This paper proposes “cooperation” as a possible economic model to replace “competition”, leading to what is called Kantian equilibria, as opposed to traditional Nash-Walras equilibria, because Kantian optimisers achieve better results than Nash optimisers.
Abstract. Although evidence accrues in biology, anthropology and experimental economics that homo sapiens is a cooperative species, the reigning assumption in economic theory is that individuals optimize in an autarkic manner (as in Nash and Walrasian equilibrium). I here postulate a cooperative kind of optimizing behavior, called Kantian. It is shown that in simple economic models, when there are negative externalities (such as congestion effects from use of a commonly owned resource) or positive externalities (such as a social ethos reflected in individuals’ preferences), Kantian equilibria dominate Nash-Walras equilibria in terms of efficiency. While economists schooled in Nash equilibrium may view the Kantian behavior as utopian, there is some – perhaps much — evidence that it exists. If cultures evolve through group selection, the hypothesis that Kantian behavior is more prevalent than we may think is supported by the efficiency results here demonstrated.
Here’s a short quote from the paper:
Regardless of the motive, as is well-known, redistributive taxation induces, to some degree, allocative inefficiency. The solution is second-best.
Among economists, there have been two principal strategies to explain behavior that is not easily explained as a Nash equilibrium of the game that agents appear to be playing: the first is that the real game is a repeated one, or is thought to be a repeated game by the players, and they are indeed playing a Nash equilibrium of that game. The second is that players have other-regarding preferences: they are to some degree altruistic. Outcomes are then explained as Nash equilibria of games whose players have non-classical (i.e., non-self-interested) preferences.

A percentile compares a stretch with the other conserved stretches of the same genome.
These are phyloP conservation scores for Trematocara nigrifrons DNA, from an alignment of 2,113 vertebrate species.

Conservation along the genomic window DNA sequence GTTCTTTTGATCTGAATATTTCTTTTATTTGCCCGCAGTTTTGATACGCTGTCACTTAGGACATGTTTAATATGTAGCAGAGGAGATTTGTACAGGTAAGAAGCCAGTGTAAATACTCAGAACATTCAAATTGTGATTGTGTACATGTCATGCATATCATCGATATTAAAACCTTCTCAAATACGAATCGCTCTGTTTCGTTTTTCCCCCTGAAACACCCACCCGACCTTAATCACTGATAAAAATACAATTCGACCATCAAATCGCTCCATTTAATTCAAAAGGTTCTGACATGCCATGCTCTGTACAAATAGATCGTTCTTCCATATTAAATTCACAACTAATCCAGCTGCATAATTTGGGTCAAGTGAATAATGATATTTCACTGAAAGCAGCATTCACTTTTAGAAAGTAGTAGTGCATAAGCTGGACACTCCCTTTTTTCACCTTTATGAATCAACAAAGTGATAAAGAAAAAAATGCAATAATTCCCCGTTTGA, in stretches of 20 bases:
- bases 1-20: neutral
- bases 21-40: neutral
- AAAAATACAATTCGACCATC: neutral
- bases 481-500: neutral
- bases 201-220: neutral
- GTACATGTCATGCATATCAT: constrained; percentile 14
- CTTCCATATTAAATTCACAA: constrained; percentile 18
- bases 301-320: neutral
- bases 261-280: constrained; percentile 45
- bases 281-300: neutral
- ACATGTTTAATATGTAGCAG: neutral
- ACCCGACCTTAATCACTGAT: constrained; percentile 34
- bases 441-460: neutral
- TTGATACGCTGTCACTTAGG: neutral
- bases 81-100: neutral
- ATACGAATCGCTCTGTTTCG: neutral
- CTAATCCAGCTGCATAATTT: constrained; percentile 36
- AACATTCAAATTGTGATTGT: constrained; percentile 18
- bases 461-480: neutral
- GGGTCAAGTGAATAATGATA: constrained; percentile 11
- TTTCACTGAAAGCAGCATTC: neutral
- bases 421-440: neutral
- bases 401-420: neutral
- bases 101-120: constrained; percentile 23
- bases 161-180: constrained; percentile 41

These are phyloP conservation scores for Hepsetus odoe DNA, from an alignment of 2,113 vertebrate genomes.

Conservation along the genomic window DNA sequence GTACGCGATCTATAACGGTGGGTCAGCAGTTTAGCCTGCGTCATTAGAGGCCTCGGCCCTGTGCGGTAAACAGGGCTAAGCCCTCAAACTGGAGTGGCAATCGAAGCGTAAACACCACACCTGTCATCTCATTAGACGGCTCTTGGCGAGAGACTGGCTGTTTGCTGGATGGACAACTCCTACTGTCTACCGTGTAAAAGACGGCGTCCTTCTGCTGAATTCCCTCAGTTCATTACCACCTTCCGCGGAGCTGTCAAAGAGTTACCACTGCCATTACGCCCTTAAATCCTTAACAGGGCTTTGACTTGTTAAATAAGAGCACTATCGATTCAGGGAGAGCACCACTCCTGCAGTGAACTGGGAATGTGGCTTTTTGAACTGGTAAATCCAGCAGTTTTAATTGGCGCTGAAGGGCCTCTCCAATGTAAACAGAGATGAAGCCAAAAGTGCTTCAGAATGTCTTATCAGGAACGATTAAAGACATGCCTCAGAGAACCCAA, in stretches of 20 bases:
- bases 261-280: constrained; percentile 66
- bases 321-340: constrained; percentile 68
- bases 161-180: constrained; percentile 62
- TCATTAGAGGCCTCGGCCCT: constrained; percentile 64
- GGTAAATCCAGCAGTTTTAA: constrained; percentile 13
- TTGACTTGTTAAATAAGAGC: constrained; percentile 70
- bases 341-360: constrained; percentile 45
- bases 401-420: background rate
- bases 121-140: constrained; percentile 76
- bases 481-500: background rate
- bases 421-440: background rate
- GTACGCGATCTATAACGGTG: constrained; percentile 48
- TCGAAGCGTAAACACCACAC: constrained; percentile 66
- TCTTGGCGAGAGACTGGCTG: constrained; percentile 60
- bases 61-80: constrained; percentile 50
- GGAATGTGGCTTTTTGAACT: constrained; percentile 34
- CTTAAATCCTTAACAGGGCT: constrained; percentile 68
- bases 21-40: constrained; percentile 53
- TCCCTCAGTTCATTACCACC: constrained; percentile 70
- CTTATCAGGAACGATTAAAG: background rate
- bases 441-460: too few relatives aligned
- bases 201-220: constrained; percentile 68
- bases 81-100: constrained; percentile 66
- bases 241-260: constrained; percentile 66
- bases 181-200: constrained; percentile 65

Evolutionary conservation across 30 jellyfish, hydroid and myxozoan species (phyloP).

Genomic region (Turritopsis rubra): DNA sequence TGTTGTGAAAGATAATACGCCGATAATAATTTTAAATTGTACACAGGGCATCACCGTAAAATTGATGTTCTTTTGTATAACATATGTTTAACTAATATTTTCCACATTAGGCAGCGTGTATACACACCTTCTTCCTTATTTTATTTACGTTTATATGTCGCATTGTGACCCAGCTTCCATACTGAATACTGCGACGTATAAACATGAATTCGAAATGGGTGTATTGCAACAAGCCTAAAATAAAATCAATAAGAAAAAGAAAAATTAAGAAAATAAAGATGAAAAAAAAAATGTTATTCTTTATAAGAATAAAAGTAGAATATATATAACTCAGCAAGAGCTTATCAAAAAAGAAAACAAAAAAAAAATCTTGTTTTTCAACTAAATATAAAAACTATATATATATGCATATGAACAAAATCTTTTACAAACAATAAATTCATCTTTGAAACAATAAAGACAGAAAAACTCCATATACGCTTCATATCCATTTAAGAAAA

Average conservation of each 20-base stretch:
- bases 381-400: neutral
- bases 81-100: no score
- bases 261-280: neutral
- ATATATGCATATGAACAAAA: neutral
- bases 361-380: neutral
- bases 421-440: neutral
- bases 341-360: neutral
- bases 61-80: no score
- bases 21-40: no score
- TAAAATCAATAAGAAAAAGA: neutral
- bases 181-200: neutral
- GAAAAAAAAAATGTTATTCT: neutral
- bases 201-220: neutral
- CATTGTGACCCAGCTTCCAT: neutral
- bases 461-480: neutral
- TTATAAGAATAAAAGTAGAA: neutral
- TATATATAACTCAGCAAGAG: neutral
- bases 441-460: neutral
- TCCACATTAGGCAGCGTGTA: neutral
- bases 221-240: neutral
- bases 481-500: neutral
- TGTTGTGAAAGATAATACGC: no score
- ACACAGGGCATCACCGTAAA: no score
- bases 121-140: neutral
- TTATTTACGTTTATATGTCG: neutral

Here, I introduce another approach. I propose that players are optimizing in a non-classical manner. This leads to a class of equilibrium concepts that I call Kantian equilibria. Briefly, with Kantian optimization, agents ask themselves, at a particular set of actions/strategies in a game: If I were to deviate from my stipulated action, and all others were to deviate in like manner from their stipulated actions, would I prefer the consequences of the new action profile? I denote this kind of thinking Kantian because an individual only deviates in a particular way, at an action profile, if he would prefer the situation in which his action were universalized – that is to say, he’d prefer the action profile where all make the kind of deviation he is contemplating. Each agent evaluates not the profile that would result if only he deviated, but rather the profile of actions that would result if all deviated in similar fashion. Kant’s categorical imperative says: Take those and only those actions that are universalizable, meaning that the world would be better (according to one’s own preferences) were one’s behavior universalized. It is important that the new action profile be evaluated with one’s own preferences, which need not be altruistic.
Finally, here’s an interesting interview of the paper’s author: http://www.yale.edu/macmillanreport/ep22-roemer-051309.html
(Old link no longer works. Just google it …)